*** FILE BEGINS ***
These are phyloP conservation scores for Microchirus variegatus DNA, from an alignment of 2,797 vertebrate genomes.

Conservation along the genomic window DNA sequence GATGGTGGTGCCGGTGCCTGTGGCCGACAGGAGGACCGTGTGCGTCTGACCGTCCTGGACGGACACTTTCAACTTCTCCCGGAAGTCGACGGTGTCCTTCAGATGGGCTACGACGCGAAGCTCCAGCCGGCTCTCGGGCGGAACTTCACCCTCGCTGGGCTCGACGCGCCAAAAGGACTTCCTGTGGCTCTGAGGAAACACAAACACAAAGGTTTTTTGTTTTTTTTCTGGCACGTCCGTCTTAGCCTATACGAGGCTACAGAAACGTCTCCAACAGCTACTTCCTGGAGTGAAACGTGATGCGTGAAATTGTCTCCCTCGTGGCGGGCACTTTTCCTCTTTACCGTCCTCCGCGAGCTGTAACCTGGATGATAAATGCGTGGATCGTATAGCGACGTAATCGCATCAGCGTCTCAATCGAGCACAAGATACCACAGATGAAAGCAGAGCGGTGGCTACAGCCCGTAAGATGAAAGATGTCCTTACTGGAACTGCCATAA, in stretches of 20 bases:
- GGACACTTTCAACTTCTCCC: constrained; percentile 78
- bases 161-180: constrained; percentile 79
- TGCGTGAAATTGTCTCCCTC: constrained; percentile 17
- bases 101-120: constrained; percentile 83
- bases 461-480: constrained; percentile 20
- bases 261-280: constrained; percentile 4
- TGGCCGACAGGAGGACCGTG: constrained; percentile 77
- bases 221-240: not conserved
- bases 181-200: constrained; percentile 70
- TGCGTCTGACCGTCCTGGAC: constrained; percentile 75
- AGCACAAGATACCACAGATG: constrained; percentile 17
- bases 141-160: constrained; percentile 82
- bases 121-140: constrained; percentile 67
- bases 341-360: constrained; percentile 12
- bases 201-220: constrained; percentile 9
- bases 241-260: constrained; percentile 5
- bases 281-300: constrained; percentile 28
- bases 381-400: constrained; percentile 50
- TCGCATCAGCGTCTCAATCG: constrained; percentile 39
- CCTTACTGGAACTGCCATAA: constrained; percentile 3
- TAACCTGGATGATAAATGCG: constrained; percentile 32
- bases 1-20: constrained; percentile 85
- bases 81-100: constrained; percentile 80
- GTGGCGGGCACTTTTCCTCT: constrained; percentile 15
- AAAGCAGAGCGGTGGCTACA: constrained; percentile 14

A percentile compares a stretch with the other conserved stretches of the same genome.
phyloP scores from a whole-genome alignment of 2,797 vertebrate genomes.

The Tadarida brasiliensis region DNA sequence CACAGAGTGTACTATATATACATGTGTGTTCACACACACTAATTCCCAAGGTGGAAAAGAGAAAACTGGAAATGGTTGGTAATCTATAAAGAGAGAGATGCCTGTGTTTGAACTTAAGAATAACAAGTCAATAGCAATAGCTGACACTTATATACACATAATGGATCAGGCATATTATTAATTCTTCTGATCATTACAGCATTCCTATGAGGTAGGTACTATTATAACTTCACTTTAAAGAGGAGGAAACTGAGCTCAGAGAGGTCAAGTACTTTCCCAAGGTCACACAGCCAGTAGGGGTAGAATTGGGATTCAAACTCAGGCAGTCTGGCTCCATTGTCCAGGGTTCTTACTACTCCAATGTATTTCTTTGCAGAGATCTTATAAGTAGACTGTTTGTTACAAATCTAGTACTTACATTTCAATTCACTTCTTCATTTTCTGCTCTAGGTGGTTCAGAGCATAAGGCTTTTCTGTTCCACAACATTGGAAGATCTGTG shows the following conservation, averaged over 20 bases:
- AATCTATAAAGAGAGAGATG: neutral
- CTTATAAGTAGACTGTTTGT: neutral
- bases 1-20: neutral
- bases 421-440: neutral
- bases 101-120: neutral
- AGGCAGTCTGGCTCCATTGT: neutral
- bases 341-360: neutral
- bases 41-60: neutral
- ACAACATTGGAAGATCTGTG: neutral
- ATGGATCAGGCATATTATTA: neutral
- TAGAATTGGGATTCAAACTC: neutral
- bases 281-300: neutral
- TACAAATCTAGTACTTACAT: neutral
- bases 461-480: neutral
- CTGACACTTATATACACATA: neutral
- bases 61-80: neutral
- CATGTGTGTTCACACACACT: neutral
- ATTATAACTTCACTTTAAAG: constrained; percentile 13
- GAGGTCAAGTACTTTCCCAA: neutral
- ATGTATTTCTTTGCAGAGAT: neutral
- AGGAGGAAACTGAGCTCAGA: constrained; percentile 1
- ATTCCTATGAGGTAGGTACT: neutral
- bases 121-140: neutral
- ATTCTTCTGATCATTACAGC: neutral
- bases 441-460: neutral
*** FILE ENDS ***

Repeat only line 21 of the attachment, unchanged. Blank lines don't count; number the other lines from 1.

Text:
- TCGCATCAGCGTCTCAATCG: constrained; percentile 39